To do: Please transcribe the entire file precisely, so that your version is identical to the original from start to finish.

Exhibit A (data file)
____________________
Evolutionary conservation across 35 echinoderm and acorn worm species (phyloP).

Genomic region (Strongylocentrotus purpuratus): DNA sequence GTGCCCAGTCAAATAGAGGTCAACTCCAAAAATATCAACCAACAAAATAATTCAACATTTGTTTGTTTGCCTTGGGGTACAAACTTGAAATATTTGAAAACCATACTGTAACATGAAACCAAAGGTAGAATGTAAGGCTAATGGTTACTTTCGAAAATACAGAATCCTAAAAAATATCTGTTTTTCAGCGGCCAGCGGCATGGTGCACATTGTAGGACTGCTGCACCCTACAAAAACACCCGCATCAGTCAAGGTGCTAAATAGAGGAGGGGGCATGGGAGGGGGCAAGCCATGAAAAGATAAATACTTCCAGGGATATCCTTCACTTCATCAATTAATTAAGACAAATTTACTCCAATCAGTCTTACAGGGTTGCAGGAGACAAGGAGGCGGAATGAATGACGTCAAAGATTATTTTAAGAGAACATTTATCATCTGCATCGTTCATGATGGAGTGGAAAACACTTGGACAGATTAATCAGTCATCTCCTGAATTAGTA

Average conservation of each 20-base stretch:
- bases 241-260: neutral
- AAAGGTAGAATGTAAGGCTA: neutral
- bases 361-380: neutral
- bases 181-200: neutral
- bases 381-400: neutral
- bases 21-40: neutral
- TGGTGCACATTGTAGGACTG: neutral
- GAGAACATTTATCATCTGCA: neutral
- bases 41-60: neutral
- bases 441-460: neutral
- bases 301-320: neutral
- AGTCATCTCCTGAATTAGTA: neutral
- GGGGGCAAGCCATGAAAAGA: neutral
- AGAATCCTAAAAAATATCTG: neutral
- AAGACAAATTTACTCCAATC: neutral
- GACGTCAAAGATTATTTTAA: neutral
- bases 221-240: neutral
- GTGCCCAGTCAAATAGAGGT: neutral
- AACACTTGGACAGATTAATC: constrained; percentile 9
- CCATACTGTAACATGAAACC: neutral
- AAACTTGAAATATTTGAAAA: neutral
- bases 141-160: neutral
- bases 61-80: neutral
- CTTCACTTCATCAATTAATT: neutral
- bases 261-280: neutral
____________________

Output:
Evolutionary conservation across 35 echinoderm and acorn worm species (phyloP).

Genomic region (Strongylocentrotus purpuratus): DNA sequence GTGCCCAGTCAAATAGAGGTCAACTCCAAAAATATCAACCAACAAAATAATTCAACATTTGTTTGTTTGCCTTGGGGTACAAACTTGAAATATTTGAAAACCATACTGTAACATGAAACCAAAGGTAGAATGTAAGGCTAATGGTTACTTTCGAAAATACAGAATCCTAAAAAATATCTGTTTTTCAGCGGCCAGCGGCATGGTGCACATTGTAGGACTGCTGCACCCTACAAAAACACCCGCATCAGTCAAGGTGCTAAATAGAGGAGGGGGCATGGGAGGGGGCAAGCCATGAAAAGATAAATACTTCCAGGGATATCCTTCACTTCATCAATTAATTAAGACAAATTTACTCCAATCAGTCTTACAGGGTTGCAGGAGACAAGGAGGCGGAATGAATGACGTCAAAGATTATTTTAAGAGAACATTTATCATCTGCATCGTTCATGATGGAGTGGAAAACACTTGGACAGATTAATCAGTCATCTCCTGAATTAGTA

Average conservation of each 20-base stretch:
- bases 241-260: neutral
- AAAGGTAGAATGTAAGGCTA: neutral
- bases 361-380: neutral
- bases 181-200: neutral
- bases 381-400: neutral
- bases 21-40: neutral
- TGGTGCACATTGTAGGACTG: neutral
- GAGAACATTTATCATCTGCA: neutral
- bases 41-60: neutral
- bases 441-460: neutral
- bases 301-320: neutral
- AGTCATCTCCTGAATTAGTA: neutral
- GGGGGCAAGCCATGAAAAGA: neutral
- AGAATCCTAAAAAATATCTG: neutral
- AAGACAAATTTACTCCAATC: neutral
- GACGTCAAAGATTATTTTAA: neutral
- bases 221-240: neutral
- GTGCCCAGTCAAATAGAGGT: neutral
- AACACTTGGACAGATTAATC: constrained; percentile 9
- CCATACTGTAACATGAAACC: neutral
- AAACTTGAAATATTTGAAAA: neutral
- bases 141-160: neutral
- bases 61-80: neutral
- CTTCACTTCATCAATTAATT: neutral
- bases 261-280: neutral